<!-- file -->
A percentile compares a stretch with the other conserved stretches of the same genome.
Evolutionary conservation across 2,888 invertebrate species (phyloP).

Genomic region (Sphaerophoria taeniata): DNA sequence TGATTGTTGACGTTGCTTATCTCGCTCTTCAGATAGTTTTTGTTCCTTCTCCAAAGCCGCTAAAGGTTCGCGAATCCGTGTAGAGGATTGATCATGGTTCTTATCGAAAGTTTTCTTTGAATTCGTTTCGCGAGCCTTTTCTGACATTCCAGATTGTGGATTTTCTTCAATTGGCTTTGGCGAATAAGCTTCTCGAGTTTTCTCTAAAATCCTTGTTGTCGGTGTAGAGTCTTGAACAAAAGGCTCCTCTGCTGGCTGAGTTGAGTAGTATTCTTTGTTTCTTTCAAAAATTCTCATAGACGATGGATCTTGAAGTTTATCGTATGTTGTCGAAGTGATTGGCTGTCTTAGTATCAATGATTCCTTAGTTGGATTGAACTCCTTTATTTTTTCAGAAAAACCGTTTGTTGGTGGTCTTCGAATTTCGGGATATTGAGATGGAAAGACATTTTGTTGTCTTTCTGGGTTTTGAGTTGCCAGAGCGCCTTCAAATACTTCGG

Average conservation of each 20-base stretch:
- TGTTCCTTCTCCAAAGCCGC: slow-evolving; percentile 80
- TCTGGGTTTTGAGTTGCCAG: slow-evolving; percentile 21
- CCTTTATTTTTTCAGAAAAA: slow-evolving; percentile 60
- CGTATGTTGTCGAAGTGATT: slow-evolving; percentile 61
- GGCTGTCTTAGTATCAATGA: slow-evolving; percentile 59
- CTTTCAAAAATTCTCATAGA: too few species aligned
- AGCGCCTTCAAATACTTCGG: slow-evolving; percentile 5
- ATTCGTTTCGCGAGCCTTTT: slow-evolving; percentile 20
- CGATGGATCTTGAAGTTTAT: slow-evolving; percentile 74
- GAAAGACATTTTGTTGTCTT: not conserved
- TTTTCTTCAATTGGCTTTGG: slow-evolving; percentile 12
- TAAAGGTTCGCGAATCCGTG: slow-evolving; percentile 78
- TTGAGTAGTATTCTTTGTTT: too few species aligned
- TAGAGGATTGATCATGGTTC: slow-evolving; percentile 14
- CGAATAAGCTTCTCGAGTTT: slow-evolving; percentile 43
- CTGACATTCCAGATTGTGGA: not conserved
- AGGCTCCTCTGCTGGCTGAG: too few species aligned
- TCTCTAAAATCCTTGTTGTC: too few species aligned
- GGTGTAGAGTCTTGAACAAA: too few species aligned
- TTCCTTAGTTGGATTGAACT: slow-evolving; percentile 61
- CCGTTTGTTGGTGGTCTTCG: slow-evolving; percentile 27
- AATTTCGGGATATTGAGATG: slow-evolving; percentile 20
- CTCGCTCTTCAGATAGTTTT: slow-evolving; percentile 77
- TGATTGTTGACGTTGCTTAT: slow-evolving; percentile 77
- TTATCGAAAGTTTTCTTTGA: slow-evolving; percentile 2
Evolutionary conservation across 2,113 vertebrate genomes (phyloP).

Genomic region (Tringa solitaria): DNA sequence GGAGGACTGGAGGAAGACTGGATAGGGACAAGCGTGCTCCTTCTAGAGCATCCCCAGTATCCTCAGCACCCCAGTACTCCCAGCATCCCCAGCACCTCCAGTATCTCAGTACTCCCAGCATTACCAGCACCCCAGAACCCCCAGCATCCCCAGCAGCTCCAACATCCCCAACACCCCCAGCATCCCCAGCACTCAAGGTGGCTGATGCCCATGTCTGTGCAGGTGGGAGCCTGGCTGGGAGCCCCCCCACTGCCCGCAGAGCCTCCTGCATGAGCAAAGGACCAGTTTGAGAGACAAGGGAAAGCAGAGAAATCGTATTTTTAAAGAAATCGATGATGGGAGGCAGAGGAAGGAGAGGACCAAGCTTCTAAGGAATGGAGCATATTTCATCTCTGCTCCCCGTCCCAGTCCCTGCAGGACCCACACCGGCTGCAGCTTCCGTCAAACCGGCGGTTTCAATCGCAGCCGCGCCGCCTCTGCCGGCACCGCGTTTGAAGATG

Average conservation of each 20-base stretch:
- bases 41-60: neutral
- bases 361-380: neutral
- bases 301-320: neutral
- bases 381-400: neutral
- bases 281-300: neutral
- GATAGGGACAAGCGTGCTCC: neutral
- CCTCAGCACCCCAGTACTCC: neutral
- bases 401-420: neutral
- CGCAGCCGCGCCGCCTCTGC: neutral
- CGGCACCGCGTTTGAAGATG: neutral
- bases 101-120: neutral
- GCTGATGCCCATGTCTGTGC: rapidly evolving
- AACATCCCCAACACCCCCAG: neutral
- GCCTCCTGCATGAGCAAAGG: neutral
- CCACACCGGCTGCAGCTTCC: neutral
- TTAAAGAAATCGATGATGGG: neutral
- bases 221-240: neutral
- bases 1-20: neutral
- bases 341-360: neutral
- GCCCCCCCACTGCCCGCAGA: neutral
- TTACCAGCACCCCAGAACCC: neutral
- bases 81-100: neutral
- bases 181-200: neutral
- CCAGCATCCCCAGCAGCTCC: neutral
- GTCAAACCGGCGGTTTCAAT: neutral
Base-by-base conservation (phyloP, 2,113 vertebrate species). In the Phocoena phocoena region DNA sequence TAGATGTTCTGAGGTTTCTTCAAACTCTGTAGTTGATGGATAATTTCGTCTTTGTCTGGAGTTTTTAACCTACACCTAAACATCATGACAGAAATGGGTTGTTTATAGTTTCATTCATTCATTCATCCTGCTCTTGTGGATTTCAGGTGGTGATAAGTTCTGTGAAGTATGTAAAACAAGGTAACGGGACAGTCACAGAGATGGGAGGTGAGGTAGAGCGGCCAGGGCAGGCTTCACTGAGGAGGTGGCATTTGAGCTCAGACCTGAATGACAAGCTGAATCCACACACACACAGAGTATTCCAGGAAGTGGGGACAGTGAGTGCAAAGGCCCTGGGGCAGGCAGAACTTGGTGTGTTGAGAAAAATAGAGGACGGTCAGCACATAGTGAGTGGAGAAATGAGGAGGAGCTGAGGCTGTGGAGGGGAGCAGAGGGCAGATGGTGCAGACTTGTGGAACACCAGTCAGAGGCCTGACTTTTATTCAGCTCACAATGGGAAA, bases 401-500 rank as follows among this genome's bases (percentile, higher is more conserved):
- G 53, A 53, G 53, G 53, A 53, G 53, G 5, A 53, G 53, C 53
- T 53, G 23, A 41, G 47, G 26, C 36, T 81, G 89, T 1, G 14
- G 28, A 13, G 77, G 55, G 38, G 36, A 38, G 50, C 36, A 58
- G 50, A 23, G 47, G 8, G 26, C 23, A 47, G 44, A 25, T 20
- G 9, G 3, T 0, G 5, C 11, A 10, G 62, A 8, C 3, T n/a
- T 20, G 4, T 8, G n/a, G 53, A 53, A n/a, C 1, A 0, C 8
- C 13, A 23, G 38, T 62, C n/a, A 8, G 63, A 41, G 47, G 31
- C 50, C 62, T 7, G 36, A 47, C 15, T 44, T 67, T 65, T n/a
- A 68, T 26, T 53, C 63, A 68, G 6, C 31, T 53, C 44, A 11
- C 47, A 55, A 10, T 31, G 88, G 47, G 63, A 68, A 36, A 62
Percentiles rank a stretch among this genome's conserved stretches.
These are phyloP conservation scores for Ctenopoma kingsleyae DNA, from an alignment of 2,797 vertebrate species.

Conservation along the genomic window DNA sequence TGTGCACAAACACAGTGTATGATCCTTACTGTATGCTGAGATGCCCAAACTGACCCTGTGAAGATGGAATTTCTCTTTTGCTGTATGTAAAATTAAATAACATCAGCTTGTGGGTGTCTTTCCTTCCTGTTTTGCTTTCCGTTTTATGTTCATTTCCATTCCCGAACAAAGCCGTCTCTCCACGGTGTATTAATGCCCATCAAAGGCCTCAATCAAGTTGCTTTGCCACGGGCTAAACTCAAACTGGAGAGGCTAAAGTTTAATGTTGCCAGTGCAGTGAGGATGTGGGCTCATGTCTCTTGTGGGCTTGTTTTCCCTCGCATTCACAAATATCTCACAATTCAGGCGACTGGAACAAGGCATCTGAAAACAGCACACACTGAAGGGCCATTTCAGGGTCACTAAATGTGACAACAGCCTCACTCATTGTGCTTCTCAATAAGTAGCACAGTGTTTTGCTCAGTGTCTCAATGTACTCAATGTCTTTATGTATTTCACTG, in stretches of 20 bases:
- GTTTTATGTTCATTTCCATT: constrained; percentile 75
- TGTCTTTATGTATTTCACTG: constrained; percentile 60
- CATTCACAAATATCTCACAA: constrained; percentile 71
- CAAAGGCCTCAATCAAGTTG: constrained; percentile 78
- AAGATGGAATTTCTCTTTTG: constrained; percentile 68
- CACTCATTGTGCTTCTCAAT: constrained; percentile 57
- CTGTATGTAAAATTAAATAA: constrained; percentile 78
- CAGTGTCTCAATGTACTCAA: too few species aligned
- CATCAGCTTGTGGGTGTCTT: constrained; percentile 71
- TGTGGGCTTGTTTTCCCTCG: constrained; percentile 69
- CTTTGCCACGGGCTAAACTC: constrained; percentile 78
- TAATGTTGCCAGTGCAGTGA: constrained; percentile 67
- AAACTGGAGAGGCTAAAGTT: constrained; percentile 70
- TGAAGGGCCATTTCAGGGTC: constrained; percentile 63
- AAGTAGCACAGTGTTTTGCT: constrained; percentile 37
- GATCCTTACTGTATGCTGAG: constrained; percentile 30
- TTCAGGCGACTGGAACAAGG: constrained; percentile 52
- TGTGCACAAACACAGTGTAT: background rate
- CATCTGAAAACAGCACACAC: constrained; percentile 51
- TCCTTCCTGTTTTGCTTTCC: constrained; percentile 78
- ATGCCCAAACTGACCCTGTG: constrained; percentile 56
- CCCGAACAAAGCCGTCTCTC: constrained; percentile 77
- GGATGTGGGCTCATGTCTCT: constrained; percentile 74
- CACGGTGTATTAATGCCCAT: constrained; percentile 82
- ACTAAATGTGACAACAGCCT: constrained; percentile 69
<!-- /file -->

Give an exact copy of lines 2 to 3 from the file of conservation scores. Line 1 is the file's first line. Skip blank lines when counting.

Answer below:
Evolutionary conservation across 2,888 invertebrate species (phyloP).

Genomic region (Sphaerophoria taeniata): DNA sequence TGATTGTTGACGTTGCTTATCTCGCTCTTCAGATAGTTTTTGTTCCTTCTCCAAAGCCGCTAAAGGTTCGCGAATCCGTGTAGAGGATTGATCATGGTTCTTATCGAAAGTTTTCTTTGAATTCGTTTCGCGAGCCTTTTCTGACATTCCAGATTGTGGATTTTCTTCAATTGGCTTTGGCGAATAAGCTTCTCGAGTTTTCTCTAAAATCCTTGTTGTCGGTGTAGAGTCTTGAACAAAAGGCTCCTCTGCTGGCTGAGTTGAGTAGTATTCTTTGTTTCTTTCAAAAATTCTCATAGACGATGGATCTTGAAGTTTATCGTATGTTGTCGAAGTGATTGGCTGTCTTAGTATCAATGATTCCTTAGTTGGATTGAACTCCTTTATTTTTTCAGAAAAACCGTTTGTTGGTGGTCTTCGAATTTCGGGATATTGAGATGGAAAGACATTTTGTTGTCTTTCTGGGTTTTGAGTTGCCAGAGCGCCTTCAAATACTTCGG